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NEXT: Mechanized Warfare

David Staley David Staley NEXT: Mechanized Warfare
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The videos are certainly impressive, and just a little creepy.  If you go on YouTube and search “Boston Dynamics,” you can see some of their work.  Boston Dynamics is developing robots—both four-legged and bipedal—that are capable of impressive feats of locomotion and balance. One example includes a four-legged robot that can maneuver over a variety of terrains. Even after an engineer kicks it on its side, the robot is able to regain its balance. The bipedal robots walk like humans, and are also capable of Parkour-like leaps across asymmetrical obstacles.  

When I first started watching these videos a couple of years ago, I had already surmised that one of the first applications would be military in orientation. And indeed, it seems that the military are now imagining robots as soldiers.  

The Robotics Collaborative Technology Alliance has been working for years now on developing military robots that, in contrast to the robots currently used in warfare, are able to “follow orders.” The Alliance is led by the Army Research Laboratory (ARL) and includes researchers from MIT and Carnegie Mellon—who’ve long been at the forefront of robotics research in universities—along with NASA’s Jet Propulsion Laboratory and—you guessed it—Boston Dynamics.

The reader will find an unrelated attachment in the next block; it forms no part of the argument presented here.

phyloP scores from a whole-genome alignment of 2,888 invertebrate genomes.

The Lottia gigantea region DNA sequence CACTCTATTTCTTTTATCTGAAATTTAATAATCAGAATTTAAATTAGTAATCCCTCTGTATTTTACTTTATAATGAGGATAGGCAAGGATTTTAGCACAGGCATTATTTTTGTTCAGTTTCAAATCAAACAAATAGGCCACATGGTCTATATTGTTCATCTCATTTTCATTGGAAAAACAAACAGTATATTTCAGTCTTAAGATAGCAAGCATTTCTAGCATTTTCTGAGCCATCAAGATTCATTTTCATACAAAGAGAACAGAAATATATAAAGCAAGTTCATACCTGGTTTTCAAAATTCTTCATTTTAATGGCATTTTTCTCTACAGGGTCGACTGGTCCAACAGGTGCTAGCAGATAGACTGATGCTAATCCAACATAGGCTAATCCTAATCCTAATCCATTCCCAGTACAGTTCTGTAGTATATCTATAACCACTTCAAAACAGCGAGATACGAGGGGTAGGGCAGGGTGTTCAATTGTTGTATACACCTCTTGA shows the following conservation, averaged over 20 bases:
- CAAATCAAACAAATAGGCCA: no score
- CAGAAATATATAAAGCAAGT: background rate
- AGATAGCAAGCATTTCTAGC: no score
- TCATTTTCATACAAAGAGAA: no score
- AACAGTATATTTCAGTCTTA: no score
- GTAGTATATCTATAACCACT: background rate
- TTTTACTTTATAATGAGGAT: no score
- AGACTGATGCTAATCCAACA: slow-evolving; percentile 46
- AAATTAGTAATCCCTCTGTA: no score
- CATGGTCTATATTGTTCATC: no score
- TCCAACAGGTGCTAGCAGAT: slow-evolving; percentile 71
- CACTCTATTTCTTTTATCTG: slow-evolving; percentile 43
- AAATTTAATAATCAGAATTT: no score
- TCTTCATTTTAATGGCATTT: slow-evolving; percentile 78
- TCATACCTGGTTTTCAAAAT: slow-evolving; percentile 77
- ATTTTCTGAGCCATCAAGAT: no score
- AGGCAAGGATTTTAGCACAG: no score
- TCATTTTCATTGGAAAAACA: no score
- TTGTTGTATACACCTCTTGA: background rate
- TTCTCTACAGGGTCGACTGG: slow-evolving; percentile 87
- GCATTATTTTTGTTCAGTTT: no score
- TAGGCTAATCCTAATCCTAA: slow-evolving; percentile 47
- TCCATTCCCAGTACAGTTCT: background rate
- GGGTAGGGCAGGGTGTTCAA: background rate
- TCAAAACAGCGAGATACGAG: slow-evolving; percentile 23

This initiative is aimed at combining robotics with artificial intelligence, making the robots more adaptable in the battlespace. When developed, these robots might play a role similar to military dogs—like the one who cornered Islamic State leader Abu Bakr al-Baghdadi —maneuvering ahead of human troops to look around corners in urban warfare, or to sniff out IEDs. If successful, these robots might mean less of a need for human soldiers on the ground.

Political leaders are usually circumspect about escalating conflicts by sending in ground forces. “Boots on the ground” often means the high likelihood of casualties, of soldiers returning to Dover Air Force Base–and the optics that that represents—to say nothing of the tragedy of those veterans who return physically and psychologically maimed by warfare. These images, and the consequences of sending in “boots on the ground.” often act as a brake on military action. Politicians might refrain from escalating a conflict because of the concern for American lives.